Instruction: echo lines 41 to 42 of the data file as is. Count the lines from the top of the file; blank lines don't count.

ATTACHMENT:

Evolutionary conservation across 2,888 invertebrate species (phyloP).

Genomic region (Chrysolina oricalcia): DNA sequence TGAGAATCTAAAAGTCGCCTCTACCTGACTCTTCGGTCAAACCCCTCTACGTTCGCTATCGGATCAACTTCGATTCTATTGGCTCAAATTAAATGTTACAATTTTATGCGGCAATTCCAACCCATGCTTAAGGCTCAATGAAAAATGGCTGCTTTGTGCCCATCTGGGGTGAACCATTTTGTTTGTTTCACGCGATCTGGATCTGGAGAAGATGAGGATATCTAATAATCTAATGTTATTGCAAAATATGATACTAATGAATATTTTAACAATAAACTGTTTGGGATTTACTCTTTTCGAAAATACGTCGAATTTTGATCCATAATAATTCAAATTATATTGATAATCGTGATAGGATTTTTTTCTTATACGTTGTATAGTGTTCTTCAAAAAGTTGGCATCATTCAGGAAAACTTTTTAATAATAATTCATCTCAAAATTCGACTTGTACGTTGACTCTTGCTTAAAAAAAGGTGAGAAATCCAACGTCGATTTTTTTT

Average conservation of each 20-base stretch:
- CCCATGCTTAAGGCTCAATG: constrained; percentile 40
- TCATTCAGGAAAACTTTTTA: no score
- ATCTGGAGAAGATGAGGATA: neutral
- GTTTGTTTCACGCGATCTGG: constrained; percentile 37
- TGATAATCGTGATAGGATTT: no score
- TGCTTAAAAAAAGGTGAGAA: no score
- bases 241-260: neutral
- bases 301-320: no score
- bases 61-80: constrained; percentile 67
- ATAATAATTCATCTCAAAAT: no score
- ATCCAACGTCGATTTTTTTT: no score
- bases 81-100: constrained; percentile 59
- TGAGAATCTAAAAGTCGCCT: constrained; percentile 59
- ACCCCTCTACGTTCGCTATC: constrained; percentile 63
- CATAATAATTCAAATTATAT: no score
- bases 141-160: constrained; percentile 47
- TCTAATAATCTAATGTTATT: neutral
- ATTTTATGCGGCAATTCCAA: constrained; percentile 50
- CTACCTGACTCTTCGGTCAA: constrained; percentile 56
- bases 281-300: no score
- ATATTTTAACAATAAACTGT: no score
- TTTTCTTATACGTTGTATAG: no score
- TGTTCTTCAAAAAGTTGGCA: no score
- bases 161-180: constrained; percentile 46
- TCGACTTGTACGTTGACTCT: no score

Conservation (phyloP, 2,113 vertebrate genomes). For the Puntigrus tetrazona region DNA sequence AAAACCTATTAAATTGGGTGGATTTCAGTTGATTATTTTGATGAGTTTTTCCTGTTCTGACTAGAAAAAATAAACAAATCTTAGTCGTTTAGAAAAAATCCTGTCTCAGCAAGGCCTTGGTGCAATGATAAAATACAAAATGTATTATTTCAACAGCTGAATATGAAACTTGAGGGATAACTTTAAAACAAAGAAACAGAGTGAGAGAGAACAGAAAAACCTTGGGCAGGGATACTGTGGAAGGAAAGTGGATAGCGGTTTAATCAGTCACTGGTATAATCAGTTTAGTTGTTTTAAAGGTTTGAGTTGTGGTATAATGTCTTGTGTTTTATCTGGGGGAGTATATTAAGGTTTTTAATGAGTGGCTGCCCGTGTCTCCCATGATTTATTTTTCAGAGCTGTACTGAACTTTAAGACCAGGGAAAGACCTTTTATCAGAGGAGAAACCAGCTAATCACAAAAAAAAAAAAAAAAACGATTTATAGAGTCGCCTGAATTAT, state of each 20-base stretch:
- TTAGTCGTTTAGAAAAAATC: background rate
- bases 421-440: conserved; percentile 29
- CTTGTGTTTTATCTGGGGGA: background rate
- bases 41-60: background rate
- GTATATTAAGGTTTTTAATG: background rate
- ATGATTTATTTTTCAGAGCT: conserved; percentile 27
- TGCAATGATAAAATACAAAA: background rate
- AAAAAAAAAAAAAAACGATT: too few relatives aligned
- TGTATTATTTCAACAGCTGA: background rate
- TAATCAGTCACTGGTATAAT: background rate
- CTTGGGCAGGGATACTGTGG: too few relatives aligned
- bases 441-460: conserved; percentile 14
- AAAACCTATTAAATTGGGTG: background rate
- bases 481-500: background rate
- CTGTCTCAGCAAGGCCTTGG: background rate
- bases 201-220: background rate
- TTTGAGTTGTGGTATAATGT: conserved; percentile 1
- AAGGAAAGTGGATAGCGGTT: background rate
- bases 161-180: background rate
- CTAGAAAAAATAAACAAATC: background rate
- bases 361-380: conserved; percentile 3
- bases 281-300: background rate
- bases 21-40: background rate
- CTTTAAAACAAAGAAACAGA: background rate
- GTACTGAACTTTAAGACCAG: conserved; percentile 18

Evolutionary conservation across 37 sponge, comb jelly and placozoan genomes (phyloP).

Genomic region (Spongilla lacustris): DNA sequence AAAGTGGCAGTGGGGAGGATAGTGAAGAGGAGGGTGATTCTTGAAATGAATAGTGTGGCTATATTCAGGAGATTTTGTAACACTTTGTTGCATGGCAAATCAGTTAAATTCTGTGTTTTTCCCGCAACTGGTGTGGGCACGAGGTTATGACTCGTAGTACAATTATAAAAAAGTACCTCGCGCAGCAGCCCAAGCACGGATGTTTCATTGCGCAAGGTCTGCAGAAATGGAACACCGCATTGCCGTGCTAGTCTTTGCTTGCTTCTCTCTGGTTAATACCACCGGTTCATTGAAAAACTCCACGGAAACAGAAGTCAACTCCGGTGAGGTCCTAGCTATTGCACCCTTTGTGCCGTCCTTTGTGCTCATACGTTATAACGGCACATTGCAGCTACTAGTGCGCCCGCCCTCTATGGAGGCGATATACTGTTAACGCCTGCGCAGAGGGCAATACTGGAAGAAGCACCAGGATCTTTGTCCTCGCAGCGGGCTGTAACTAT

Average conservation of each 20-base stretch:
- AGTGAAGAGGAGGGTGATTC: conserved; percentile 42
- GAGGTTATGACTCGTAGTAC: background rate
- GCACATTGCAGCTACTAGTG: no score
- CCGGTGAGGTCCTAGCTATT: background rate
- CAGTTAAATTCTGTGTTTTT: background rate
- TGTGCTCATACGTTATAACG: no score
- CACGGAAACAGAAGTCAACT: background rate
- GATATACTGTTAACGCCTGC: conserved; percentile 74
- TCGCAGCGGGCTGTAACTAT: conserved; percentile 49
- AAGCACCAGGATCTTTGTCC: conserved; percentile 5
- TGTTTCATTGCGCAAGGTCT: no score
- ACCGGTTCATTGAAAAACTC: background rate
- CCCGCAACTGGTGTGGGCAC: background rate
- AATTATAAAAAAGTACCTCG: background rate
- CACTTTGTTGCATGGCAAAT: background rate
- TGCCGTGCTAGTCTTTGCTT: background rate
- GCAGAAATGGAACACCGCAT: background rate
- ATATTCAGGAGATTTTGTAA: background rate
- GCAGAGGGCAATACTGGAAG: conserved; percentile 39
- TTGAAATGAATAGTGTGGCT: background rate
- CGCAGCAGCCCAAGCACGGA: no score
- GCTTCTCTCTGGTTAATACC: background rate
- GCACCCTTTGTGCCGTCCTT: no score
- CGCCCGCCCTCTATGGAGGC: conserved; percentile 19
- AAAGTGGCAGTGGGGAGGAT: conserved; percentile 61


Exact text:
- bases 441-460: conserved; percentile 14
- AAAACCTATTAAATTGGGTG: background rate